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5 common project management mistakes

by Jennifer Doyle
27 Jul 2016
5 min read
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5 common project management mistakes

Most projects, whether big or small, will require some level of project management. A lot of things we do day-to-day are just like mini projects that we manage and complete by making plans, preparing and organising. Let’s take baking cupcakes for a party as an example – we prepare our ingredients and follow a recipe to make sure the cupcakes are ready in time and taste good!  Mistakes along the way, such as skipping an ingredient, can lead to a disappointing result, or failing to achieve the goal.

Here are five common project management mistakes that can impact the success of your projects:

Mistake #1: Don’t estimate the work

At the beginning of a project everyone is excited and wants to jump straight in, that’s natural. But how can you know when you will deliver your project if you have no idea how long it will take?

Although you don’t need to estimate down to the minute detail, it is definitely recommended to have an overview of how long each part of the project will take. This will allow you to make a plan.

If you haven’t thought about how long it takes to make cupcakes, they may not be ready in time for the party.

Mistake #2: Don’t make a plan

Without a project plan you will not know when the project will be completed. After you have estimated how long each task will take, use these tasks to put together a project plan and timeline for the work. You also need to know when tasks need to start and what tasks are dependent on each other – you can use these to work out which tasks are critical to achieve early on in the plan, or need to wait for another task to finish.

Back to the cupcakes - if I am baking a cupcake, the cake needs to finish baking before I can add the icing - the icing task is dependent on the baking task.

Mistake #3: Don’t keep your plan up to date

Making a plan is a good start, but it becomes redundant if you don’t check progress regularly and keep the plan up to date. If a task takes longer than expected, your project plan needs to be updated to reflect this as the delay may have knock-on effects. If you see and catch that problem early on it is a lot easier to manage than when you get further down the line when it might have caused more issues.

So if you forgot to heat the oven, but went ahead and put the cupcakes in as planned, they wouldn’t bake at all. When you found out the oven was cold you need to adjust timings for when to put the cakes in and therefore the time to take them out as well.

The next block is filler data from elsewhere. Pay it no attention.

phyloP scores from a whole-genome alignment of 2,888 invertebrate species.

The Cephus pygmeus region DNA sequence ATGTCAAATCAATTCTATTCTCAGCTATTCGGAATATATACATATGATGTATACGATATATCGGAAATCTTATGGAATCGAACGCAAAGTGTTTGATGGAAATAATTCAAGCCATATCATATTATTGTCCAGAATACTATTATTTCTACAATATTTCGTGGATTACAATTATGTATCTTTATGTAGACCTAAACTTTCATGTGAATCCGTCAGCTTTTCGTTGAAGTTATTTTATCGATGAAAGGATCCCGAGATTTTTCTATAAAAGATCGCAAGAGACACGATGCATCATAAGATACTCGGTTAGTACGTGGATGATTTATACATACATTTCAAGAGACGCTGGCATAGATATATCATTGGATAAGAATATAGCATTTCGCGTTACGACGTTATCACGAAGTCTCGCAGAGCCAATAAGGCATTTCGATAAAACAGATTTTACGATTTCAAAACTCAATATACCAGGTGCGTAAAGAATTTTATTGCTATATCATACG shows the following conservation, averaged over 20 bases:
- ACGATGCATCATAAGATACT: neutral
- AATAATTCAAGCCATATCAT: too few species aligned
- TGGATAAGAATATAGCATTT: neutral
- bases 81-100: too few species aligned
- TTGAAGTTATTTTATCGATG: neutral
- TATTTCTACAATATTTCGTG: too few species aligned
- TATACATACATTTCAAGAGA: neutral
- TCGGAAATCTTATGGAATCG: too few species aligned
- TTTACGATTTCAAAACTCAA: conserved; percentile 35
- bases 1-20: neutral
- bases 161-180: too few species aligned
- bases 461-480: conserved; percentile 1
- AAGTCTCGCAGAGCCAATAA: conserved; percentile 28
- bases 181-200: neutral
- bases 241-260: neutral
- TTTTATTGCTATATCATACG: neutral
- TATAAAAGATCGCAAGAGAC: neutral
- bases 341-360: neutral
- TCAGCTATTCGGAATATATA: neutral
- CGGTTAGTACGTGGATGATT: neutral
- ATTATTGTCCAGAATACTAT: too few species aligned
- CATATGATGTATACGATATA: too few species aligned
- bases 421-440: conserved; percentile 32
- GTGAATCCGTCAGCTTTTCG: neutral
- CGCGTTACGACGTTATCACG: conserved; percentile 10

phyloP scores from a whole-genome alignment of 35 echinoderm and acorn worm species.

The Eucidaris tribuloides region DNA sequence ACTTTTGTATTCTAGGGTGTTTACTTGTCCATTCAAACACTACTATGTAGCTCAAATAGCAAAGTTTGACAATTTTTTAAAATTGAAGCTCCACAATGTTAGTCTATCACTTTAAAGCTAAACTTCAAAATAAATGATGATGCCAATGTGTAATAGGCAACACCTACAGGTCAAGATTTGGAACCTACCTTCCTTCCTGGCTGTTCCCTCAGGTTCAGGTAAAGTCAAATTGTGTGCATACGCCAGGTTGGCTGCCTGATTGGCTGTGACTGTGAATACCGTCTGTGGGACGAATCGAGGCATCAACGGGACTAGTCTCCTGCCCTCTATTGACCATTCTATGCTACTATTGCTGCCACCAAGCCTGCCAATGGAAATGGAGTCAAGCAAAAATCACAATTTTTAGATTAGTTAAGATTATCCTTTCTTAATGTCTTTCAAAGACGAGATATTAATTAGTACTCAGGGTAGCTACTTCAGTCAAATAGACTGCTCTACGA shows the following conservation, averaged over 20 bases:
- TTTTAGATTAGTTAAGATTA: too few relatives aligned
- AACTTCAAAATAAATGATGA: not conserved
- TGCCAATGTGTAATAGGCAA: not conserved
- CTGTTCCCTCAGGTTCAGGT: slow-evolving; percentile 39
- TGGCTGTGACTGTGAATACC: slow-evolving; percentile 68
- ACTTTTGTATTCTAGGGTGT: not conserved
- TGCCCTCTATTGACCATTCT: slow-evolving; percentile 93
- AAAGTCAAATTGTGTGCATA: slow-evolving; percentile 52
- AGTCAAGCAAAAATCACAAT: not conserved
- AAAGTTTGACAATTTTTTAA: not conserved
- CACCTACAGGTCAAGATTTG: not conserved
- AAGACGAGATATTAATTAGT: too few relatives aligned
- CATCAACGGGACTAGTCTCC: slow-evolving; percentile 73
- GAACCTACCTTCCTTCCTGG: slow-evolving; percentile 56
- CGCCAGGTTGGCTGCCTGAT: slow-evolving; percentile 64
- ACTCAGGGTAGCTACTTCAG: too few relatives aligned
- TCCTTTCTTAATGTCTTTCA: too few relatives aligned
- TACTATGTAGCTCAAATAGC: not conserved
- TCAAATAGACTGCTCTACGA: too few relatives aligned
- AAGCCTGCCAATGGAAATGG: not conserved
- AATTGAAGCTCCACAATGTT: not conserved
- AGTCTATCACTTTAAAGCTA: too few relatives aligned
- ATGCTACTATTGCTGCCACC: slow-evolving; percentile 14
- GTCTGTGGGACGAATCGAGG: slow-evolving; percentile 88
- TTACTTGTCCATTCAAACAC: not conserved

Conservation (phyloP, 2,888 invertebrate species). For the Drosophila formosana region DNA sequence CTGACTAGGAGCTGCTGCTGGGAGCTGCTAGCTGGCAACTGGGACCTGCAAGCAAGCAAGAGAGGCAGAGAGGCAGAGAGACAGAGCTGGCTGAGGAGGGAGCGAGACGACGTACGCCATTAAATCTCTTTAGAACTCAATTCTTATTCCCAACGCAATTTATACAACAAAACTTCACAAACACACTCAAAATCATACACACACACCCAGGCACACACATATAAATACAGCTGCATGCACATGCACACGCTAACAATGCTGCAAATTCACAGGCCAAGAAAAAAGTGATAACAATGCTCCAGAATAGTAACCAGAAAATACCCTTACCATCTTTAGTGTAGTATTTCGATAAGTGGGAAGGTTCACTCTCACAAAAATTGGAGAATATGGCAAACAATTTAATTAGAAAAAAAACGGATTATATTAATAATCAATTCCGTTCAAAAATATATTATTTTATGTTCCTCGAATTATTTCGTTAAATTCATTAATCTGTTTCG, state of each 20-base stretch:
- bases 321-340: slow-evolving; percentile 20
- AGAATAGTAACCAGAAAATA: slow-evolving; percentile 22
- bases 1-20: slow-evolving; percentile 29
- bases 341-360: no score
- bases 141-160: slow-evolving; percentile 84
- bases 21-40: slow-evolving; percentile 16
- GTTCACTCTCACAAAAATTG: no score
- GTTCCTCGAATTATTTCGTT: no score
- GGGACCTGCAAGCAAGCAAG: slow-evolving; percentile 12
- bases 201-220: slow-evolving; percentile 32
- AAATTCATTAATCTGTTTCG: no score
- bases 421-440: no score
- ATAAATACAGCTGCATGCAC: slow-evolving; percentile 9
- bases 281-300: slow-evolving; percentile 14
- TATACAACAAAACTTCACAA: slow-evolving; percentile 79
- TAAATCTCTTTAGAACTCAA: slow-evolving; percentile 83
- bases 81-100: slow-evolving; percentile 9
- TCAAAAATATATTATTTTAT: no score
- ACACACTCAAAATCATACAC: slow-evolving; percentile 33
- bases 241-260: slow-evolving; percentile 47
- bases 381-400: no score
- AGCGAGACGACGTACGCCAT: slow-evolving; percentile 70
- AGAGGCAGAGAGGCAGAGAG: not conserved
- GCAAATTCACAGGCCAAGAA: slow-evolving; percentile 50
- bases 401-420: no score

Mistake #4: Don’t talk to your team

It is easy to assume that everyone is on the same page. But, quite often a simple catch-up will raise issues or conflicts that might not have been identified otherwise.  Regular ‘stand-up meetings’ are really effective for giving everyone on the team a quick view of the progress – everyone gives an update on:

  • What they have worked on since the last meeting
  • What they are working on now
  • Any issues or roadblocks they are currently experiencing

This allows for everyone to understand the projects current status, and to identify any issues as soon as they arise. It will also help with communication within the team.

If someone else is helping you in the kitchen, make sure they know what flavour cupcakes you are making before you ask them to make the icing.

Mistake #5: Don’t test properly or Don’t test at all

When you have reached the end of your project and all tasks are complete, it is important to test the outcome to ensure that you have achieved your project goals.

Create and run test cases based on the original project requirements, and ensure that everything functions correctly. Any issues that arise should be reviewed and if necessary fixed, before retesting to ensure everything works well.

In other words, taste the cupcakes… Would you want a guest to be the first to discover that they are undercooked or don’t have enough sugar? Try one, then if you need to cook them for longer or even start from scratch, do so. And then yes, have another cupcake to test again.

As you can see, making these simple mistakes can easily lead to a disaster in the kitchen. However, knowing what to avoid can help ensure your project is successful. Planning, communication and organisation are key to managing a project well, and will add structure and process to a project and guide it to success.

Good luck with the cupcakes!

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